Christophene - Knowledgebase Question

Allentown, NJ
Avatar for jsorrells
Question by jsorrells
March 13, 1999
I had a wonderful vegatable in the Carribean recently. It was about 3-4 inches round, exterior knobby and green to yellow in color, pale green to white interior, consistancy something between celery and cucumber, with a very mild flavor. Does this go by some other name, and where can I find seeds or plants?

Answer from NGA
March 13, 1999
Christophene is the French word for chayote, a vegetable which is also much enjoyed in southwestern cooking and elsewhere. Unfortunately it is a tropical vine and does not bear the first year, so it is impossible to grow it in temperate regions. If you were in Florida, here is what I would tell you:

While native to Guatamala, the chayote is popular
throughout tropical regions, where it is known by several
names including vegetable pear, mirliton and mango squash.

Chayote is a tender, perennial-rooted cucurbit, with
climbing vines and leaves resembling those of the cucumber.
The light green, pear-shaped fruit, which contains a single,
flat edible seed, may weigh as much as 2-3 pounds, but
most often is from 6-12 ounces. While fruits may be slightly
grooved and prickly, those grown in Florida are usually

While the chayote has an edible tuberous root which forms
below the crown, it is the fruit for which the plant is grown.
Since it is a perennial, the best production is obtained 2-3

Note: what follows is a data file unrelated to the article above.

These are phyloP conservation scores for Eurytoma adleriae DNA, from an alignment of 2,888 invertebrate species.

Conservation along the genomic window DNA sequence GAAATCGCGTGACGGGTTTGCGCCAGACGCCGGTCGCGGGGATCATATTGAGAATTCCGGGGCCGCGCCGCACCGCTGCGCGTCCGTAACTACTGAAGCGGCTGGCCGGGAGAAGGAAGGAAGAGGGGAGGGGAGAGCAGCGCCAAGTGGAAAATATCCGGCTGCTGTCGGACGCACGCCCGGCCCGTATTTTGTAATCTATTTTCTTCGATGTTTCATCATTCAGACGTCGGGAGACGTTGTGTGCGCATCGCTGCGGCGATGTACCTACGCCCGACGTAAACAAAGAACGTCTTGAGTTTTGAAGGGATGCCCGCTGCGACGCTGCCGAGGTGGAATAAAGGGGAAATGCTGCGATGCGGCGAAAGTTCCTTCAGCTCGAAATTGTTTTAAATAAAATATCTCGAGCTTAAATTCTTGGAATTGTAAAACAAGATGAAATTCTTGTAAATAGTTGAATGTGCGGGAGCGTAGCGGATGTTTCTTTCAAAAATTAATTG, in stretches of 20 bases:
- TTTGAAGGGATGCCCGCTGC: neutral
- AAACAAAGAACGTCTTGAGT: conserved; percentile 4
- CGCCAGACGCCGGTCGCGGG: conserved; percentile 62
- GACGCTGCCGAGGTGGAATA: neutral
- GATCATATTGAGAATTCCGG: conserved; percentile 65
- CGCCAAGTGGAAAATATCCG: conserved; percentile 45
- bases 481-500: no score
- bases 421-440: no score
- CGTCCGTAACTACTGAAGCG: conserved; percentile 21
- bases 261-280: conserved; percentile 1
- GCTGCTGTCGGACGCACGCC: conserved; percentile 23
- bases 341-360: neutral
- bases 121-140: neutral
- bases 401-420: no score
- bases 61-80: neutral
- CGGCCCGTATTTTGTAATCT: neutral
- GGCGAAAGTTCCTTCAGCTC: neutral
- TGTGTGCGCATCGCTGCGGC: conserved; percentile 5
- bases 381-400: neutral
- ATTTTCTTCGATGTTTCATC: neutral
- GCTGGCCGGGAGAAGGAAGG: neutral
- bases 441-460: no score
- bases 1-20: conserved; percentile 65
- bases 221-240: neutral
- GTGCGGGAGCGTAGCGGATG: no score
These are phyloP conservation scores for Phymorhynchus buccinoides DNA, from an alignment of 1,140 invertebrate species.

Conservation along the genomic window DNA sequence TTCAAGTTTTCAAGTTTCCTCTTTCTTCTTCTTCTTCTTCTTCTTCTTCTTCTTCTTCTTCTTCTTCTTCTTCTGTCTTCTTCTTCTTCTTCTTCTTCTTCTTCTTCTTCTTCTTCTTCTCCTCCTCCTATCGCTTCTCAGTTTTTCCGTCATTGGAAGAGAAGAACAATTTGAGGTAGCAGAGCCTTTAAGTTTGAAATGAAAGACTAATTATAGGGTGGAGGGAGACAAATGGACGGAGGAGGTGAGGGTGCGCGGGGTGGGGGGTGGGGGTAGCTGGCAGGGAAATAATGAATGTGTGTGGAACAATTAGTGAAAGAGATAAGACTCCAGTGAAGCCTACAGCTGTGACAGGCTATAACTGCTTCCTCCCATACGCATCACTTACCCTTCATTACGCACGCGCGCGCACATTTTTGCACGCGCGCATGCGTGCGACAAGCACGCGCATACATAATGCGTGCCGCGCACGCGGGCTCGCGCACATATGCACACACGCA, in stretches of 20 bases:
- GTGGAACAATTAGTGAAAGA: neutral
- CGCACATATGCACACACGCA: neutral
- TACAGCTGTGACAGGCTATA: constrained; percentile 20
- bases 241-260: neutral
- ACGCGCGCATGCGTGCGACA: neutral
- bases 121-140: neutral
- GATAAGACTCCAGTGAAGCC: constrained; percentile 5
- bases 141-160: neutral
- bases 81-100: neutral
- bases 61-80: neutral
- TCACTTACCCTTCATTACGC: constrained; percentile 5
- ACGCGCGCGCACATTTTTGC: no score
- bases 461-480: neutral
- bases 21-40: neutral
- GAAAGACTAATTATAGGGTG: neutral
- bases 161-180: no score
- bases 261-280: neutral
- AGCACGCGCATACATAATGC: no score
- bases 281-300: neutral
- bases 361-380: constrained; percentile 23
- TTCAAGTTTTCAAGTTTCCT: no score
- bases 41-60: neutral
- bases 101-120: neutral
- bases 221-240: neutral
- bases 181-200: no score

years after the plant is established. The main varieties
include 'Florida Green,' Monticello White,' and various

Some type of trellis or support for the climbing vines is
required. Most trellises in Florida are constructed about
head high to facilitate walking beneath the vines for
harvesting and other operations.

The whole fruit is planted as a seed. Each fruit has a single
large seed that sprouts as soon as the fruit reaches maturity
unless placed in cool storage. Fruits stored at 50 degrees F
remain in goodcondition for planting for as much as 6-8
weeks, although shriveling and decay are common.

Plant one fruit per hill in hills spaced 12 feet apart. Place the
fruit on its side with the smaller stem end sloping upward.
While the stem end is usually left slightly exposed, in colder
areas of Florida growers have found that the fruit should be
completely covered with soil to protect the bud from early
cold damage. Plant in the early spring in all areas of Florida,
and/or in the fall in South Florida.

Fertilizer should be applied in three applications, at planting
time, in the middle of summer and when the fruits are small.
Fertilizing at more frequent intervals might be necessary
when conditions waraent. Well rotted animal manures or
composted materials are beneficial.

Both male and female flowers occur on the same vine.
These flowers are visited by insects, both wasps and bees,
which facilitate pollination.

Chayote is served in many ways: creamed, buttered, fried,
stuffed, baked, frittered, boiled, mashed, pickled, in salads,
or in pies.

Following harvest the fruits may be stored in edible
condition for several weeks if wrapped in newspaper and
kept cool (50-55 degrees F). At room temperature, the fruit
will shrivel and sprout.

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